Signetics 2650 & 2636 programming/Indexed branching

BSXA and BXA

These two instructions enable indexed branching. BXA is an unconditional indexed branch, while BSXA is an unconditional indexed branch to a subroutine. Register 3 must be specified as the index register.

The example below uses the BSXA instruction to execute one of four subroutines selected by the value in R3. Stepping through this with the WinArcadia debugger is a good way to understand how it works.

```mybyte  equ     \$1F0E      ; define a variable
lodi,r0 \$20        ; initialise program status word, just to be sure!
lpsu               ; inhibit interrupts, stack pointer=0
lpsl               ; register bank 0, without carry, arithmetic compare
stra,r0 mybyte
loop:
lodi,r3 0            ;go and subtract 1
bsxa    mysubs,r3
lodi,r3 9            ;go and multiply by 4
bsxa    mysubs,r3
lodi,r3 6            ;go and add 16
bsxa    mysubs,r3
lodi,r3 3            ;go and divide by 2
bsxa    mysubs,r3
bctr,un loop

mysubs:
x0:     bcta,un subtract1
x3:     bcta,un divide2
x9:     bcta,un multiply4

subtract1:
loda,r0 mybyte
subi,r0 1
stra,r0 mybyte
retc,un

divide2:
loda,r0 mybyte
rrr,r0
stra,r0 mybyte
retc,un

stra,r0 mybyte
retc,un

multiply4:
loda,r0 mybyte
rrl,r0
rrl,r0
stra,r0 mybyte
retc,un
```

Some points to note:

• The index register must be R3
• The index value goes in steps of three because the bcta instructions are three bytes long.
• If the subroutines were all close enough together, bctr instructions could be used and the index would go in steps of two.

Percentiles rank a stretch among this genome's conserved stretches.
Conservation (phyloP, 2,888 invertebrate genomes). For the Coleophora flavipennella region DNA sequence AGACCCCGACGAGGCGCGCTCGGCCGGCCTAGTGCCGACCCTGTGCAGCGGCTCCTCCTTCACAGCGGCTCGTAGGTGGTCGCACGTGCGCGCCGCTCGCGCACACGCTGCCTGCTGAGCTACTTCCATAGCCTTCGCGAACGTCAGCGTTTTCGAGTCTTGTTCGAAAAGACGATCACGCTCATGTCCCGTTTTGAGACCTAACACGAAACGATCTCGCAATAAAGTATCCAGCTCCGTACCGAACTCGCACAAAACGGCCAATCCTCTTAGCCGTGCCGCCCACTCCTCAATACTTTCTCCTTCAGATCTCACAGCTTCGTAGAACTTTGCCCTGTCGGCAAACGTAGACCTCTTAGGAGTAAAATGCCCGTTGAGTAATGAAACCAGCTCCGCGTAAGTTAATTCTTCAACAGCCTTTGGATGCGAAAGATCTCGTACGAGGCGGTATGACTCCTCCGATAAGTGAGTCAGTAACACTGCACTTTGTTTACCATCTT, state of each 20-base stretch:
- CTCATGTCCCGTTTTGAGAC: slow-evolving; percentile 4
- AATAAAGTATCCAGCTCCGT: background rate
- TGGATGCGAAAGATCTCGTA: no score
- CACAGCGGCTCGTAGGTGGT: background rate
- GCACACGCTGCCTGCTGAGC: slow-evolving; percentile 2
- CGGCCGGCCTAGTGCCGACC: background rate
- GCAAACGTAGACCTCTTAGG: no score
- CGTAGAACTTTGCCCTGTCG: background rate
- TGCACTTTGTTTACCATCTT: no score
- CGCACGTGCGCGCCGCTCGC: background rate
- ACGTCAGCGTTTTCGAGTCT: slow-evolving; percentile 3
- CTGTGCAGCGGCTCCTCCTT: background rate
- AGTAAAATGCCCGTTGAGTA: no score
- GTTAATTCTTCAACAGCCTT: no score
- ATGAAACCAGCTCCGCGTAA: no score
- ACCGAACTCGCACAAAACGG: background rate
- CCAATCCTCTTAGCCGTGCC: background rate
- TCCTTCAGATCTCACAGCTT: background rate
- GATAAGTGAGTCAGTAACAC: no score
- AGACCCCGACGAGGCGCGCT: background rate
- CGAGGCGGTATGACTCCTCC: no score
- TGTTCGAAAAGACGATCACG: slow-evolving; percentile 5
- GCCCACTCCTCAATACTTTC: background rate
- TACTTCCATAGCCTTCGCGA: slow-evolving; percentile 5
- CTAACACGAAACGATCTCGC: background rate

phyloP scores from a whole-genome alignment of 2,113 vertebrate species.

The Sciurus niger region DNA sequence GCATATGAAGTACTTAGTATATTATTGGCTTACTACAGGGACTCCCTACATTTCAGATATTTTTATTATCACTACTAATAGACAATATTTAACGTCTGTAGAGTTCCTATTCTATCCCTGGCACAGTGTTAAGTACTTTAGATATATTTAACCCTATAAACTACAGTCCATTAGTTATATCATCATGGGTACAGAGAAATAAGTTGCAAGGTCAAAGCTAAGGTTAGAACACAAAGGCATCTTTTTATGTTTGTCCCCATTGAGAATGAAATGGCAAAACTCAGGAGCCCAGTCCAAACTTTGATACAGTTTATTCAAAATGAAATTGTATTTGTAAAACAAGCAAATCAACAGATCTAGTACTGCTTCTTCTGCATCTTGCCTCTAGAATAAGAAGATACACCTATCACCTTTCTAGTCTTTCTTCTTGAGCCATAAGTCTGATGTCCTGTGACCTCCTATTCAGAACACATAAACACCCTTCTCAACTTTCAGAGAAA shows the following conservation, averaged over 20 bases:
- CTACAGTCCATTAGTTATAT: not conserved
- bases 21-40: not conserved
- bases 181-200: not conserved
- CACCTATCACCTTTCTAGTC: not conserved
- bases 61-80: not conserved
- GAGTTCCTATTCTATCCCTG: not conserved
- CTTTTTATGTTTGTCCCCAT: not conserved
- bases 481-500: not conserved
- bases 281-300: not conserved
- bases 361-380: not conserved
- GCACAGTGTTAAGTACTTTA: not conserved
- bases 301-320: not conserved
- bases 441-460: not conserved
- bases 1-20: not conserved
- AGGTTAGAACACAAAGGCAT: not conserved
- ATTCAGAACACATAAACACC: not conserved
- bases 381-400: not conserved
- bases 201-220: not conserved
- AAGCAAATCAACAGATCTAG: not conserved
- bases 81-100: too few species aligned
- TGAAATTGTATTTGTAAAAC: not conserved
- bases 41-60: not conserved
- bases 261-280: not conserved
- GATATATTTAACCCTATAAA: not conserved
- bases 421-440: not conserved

• In some scenarios the table of branch instructions, mysubs, could be omitted altogether but the index values would be rather haphazard and might be difficult to maintain.

Creating a state machine

Indexed branching might typically be used where a 'case statement' would be used in a high-level language. One application of BSXA is to create a state machine to control parts of a program. It might be something global such as controlling which part of the program is running: splash screen, attract mode, select level screen, game play, or game over screen. It might also be used to control the state of certain elements within a program.

The code for this tutorial can be found at 'State machine'. In this program, the code draws two objects, one of them moving along a rectangular path, the other a triangular path. This could be done with code that tests the objects position and determines which way to move it on every frame, but this can quickly get messy. In a state machine model, the object moving in a rectangular pattern is in one four states: moving right, moving down, moving left or moving up. Each state does a check after every move to see if it has reached its endpoint, at which time it changes the state of the machine to the next operation. A variable is used to keep track of the state, and this acts as the index to the appropriate subroutine. In this code, a second state machine asynchronously controls the object moving on the triangular path.

• Nystrom, Robert (2014). "State". Game Programming Patterns. Genever Benning. ISBN 0990582906. Retrieved 6 January 2022. `{{cite book}}`: Unknown parameter `|month=` ignored (help) State machines in game programming with examples in high-level language.
• Finite-State Machines: Theory and Implementation
• Artificial Intelligence 1: Finite State Machines
• Why developers never use state machines Some pitfalls of state-machines (note: they are more formally called finite state machines) and when not to use them.

Exercise

Add a third state machine that controls a blue rectangle moving back-and-forth along a path like a greater-than symbol, >